Driving back to Baghdad finds the usual delays from military convoys and checkpoints. Iraqis are not getting used to being delayed by the foreign militaries in their country, as cars honk and tempers rise with each passing minute. In Baghdad, according to General Kimmitt, currently 76 roads are blocked for “security reasons.” Snarled traffic in the capital is a daily fact of life, people sitting in their cars, their anger rising along with the 100 degree temperatures.

West of Fallujah on the main highway, while racing towards Baghdad alongside the setting sun, there are countless military vehicles sitting sporadically along the sides of the road.

We pass a few small cemeteries, which oddly enough have Humvees and soldiers sitting beside them. Not good PR with the Iraqis.

Even though the military claims that an “attacker fired on the patrol from a cemetery” north of Baghdad in Miqdadiya recently, most Iraqis are unaware of this; only seeing Humvees parked atop the bodies of their dead; Humvees from the same military that is regularly damaging and raiding mosques in Baghdad and southern Iraq. Humvees from the same military which just slaughtered 40 people at a wedding celebration.

Shortly after passing these, Fallujah is on our right — along with the token US checkpoint on the main street that enters the city from the highway. While members of the Iraqi Civil Defense Corps actually operate the checkpoint, a few Humvees are parked off to the side under camouflage netting, discreetly incognito.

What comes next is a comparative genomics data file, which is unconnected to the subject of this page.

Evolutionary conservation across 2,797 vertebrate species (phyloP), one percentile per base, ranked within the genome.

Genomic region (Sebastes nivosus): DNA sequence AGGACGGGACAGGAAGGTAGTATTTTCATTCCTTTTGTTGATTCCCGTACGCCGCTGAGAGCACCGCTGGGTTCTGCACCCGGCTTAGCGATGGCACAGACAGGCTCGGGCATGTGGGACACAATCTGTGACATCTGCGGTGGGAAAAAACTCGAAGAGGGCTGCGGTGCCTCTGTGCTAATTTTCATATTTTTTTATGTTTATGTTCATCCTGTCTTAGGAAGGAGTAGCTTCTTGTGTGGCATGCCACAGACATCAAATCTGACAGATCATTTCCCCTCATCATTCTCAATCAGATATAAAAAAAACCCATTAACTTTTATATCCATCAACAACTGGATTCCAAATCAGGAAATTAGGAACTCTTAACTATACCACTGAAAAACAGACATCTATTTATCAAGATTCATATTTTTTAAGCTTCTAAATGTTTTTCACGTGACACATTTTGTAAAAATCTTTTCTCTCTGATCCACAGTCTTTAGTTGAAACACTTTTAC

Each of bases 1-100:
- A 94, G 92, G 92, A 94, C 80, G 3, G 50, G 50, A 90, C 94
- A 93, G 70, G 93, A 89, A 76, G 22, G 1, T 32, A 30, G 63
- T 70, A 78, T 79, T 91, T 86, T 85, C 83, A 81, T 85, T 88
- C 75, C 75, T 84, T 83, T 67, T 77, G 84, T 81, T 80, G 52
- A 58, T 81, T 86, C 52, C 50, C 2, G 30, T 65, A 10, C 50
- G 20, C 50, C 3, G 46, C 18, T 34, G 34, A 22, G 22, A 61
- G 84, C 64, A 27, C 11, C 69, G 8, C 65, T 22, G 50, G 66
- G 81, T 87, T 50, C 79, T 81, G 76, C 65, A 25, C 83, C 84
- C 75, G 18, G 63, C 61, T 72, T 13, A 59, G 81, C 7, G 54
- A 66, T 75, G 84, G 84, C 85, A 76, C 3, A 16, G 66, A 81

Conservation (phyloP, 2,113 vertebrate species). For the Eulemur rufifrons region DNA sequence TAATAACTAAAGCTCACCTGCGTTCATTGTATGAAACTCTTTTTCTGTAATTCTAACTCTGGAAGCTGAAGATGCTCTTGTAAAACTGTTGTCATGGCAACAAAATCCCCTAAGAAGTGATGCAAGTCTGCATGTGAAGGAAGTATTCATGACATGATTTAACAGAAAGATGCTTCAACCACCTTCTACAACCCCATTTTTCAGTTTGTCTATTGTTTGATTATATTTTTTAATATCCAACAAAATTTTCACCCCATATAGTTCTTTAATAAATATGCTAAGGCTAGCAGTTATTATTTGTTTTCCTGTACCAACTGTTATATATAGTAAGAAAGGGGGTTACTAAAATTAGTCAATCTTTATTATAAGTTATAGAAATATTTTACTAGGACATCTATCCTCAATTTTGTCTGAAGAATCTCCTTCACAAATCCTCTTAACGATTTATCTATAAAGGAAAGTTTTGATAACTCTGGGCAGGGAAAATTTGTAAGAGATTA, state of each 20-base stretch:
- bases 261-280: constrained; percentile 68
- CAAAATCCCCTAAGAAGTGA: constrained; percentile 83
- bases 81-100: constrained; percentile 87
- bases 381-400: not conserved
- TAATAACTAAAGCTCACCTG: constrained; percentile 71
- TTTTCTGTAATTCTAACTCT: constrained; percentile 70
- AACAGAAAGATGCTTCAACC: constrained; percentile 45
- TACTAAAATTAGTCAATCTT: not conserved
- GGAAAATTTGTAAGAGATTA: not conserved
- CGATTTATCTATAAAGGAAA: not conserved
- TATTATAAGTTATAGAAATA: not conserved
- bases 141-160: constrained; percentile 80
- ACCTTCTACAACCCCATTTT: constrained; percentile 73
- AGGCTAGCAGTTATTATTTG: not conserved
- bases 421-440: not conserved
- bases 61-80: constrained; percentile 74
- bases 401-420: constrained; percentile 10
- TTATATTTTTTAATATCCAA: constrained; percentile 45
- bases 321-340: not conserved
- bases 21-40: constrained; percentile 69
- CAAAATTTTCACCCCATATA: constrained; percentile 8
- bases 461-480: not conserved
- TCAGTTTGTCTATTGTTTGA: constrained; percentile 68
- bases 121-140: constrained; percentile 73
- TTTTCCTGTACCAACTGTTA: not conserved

The checkpoint maintains the US military illusion of control over the one truly liberated city in occupied Iraq, as their patrols no longer enter inside.

Recently Mr. Bush said, “And I believe the Iraqi people don't want to be dominated by anybody. They want the United States to be a friend, but the United States to not dominate.”

His quote reminds me of something Mr. Tahrir told me earlier in Haditha whilst speaking of the US occupation of his country. “They promised prosperity, yet they have destroyed everything. They said they‚d bring real freedom; but we see our people in prison, tortured, looted and homes raided.”

Tassin Awad, sitting nearby, nodded in agreement and added, “I would like to see Mr. Bush and tell him that Saddam is better than he is.”


Dahr Jamail is Baghdad correspondent for The NewStandard. He is an Alaskan devoted to covering the untold stories from occupied Iraq. You can help Dahr continue his crucial work in Iraq by making donations. For more information or to donate to Dahr, visit .